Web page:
Ugo Bardi; Albert Bates; Toby Hemenway
See Joe's comment about subsistence in the Marshall Islands: http://cassandralegacy.blogspot.com/201 ... mment-form
The default assumption is that, if the rest of the world goes away, a lot of Marshall Islanders will simply starve. Most people are too scared to make the equivalent assumption that if fossil fuels go away, most people in the 'rest of the world' will, likewise, starve. (Incidentally, look up the diabetes rate for the Marshall Islanders.)
Albert, based on his experiences with agriculture, thinks that providing enough food can be done...just maybe not in isolated sandy islands in the middle of the ocean. Toby Hemenway thought that the population of Earth in a Horticultural society would settle somewhere between 500M and 2Billion. Something to be aware of, if you are reading Albert's forthcoming essays, is what sorts of residue from the current industrial system he is assuming continue to function. Does he think there will be PV electricity, for example? Without electricity, then the ability to store perishable food is severely hampered. Some people may have spring houses, but certainly not 8 billion.
A similar issue arises with bad weather. Australian Aborigines who found drought or grasshoppers or floods in one place just walked to some different place. But they were spread thinly on the land, and did not really have permanent settlements with Passivhaus standards of construction. The temperature here in North Carolina tonight will be zero degrees F. This will be the third year in a row when freezes have severely hampered my fig tree. While the scientists may debate the issue, it seems clear to me that the weather patterns have become much less reliable and consequently food production much less dependable. (This is exactly what the State Climatologist told us would happen at a Climate Change and Farming conference 4 years ago.)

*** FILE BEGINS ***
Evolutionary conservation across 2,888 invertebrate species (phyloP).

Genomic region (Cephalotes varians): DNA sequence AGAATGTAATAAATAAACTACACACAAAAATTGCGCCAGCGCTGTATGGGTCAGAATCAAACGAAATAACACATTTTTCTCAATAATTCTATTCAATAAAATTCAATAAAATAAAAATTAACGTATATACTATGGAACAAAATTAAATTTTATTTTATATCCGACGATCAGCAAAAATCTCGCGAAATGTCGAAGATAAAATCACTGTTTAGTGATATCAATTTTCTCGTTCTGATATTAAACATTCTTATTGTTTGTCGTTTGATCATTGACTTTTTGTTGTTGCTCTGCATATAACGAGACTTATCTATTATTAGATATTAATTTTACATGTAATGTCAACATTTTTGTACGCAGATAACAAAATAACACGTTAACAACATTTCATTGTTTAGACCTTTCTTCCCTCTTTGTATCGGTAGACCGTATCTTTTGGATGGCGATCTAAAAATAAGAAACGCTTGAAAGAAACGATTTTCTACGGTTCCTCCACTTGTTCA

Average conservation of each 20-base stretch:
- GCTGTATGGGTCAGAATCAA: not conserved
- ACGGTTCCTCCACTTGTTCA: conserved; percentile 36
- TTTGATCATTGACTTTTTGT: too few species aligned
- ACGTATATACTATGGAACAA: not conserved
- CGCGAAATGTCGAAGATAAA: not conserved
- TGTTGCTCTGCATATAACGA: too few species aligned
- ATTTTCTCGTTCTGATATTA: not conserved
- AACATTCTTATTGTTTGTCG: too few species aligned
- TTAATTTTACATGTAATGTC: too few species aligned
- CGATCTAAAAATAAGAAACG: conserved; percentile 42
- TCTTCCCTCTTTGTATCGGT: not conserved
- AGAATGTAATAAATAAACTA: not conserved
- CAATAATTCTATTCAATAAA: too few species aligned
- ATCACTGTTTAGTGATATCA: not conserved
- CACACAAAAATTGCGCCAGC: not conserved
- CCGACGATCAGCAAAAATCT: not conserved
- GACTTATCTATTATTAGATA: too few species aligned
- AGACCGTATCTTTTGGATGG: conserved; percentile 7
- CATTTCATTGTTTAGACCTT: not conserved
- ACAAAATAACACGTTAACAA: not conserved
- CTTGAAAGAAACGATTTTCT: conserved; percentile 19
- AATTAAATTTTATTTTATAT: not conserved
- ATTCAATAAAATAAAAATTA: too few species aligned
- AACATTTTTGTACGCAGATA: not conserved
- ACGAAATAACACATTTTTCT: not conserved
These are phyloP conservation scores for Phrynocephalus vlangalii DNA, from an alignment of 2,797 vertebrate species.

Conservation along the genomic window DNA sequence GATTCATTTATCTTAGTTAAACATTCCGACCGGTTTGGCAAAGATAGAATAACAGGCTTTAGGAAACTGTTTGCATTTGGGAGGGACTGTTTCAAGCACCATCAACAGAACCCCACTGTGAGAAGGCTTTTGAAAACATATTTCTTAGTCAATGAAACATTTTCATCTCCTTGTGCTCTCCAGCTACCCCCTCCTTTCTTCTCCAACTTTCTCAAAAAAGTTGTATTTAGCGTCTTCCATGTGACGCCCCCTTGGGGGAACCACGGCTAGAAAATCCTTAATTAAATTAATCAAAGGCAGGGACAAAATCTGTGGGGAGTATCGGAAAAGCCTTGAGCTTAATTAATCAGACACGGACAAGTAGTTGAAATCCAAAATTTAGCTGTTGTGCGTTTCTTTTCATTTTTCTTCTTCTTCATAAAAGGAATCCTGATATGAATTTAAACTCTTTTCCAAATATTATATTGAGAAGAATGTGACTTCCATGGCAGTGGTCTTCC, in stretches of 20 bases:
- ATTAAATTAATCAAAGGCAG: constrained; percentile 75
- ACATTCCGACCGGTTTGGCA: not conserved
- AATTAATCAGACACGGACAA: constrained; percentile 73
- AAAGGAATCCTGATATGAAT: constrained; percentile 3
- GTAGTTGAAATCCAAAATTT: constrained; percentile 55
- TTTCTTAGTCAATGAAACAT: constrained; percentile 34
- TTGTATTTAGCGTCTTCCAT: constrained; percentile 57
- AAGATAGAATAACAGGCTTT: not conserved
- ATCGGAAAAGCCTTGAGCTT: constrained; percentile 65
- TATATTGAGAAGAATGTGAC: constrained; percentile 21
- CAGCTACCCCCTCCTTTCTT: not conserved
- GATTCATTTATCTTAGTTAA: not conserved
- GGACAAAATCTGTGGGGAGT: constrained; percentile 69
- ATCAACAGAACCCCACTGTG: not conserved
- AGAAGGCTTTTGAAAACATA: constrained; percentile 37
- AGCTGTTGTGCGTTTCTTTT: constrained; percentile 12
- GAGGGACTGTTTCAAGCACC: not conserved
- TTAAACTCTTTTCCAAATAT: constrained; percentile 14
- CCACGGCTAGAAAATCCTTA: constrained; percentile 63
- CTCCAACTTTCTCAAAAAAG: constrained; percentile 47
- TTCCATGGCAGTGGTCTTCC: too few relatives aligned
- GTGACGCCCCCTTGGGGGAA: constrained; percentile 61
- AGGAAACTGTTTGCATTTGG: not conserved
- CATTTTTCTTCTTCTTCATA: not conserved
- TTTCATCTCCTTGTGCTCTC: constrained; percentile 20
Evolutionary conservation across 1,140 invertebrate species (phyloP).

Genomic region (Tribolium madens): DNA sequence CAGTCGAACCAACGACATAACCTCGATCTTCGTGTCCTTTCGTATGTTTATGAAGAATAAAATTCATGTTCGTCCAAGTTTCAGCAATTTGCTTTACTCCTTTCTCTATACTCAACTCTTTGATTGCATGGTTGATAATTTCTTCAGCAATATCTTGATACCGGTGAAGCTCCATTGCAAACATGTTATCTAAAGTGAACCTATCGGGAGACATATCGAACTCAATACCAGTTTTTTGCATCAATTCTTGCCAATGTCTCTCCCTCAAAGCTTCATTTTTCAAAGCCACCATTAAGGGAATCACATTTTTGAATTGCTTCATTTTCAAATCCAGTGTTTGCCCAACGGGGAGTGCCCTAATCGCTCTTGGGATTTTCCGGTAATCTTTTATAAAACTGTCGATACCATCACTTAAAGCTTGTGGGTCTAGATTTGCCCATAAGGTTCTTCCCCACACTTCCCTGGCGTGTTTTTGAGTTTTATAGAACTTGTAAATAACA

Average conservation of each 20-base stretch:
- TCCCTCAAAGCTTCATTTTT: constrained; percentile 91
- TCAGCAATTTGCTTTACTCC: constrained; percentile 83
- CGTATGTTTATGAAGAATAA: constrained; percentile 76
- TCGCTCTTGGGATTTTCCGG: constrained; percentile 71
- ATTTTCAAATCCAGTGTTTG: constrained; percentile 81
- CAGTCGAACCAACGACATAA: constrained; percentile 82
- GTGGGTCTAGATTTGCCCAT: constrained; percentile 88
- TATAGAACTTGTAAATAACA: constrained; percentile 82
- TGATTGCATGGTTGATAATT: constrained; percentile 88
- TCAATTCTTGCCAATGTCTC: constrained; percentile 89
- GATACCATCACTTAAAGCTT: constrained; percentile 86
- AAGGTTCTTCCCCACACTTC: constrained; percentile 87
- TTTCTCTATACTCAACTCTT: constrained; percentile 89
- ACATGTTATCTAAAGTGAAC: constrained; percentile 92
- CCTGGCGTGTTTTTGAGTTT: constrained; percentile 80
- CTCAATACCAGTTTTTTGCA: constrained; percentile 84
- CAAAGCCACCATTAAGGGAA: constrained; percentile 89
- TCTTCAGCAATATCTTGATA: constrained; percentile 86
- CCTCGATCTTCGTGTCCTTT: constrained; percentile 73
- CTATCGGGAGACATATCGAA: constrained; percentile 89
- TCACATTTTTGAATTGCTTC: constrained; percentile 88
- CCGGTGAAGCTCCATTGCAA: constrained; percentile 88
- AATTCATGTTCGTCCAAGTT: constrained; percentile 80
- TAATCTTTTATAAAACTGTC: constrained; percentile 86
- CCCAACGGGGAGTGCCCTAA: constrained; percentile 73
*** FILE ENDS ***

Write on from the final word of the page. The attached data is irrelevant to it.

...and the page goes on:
One of the principal problems we have with food production is the compaction of the soil...due to decades and centuries of hard usage. To break up compaction, it is very helpful to have a powerful tractor with a sub-soiler plow. Albert Bates did this with one of the fields at The Farm, putting some bio-char underground as he broke up the plow pan. Will Albert's master plan use some of our remaining fossil fuels to ameliorate compaction? If not, then we need to realize that a lot of those fields in the Midwest will produce very little in a climate challenged and fossil fuel-less world.
Consequently, it is hard to make reliable predictions of exactly what the population might be in a post-petroleum world. These are just a few examples of the kinds of uncertainties we face.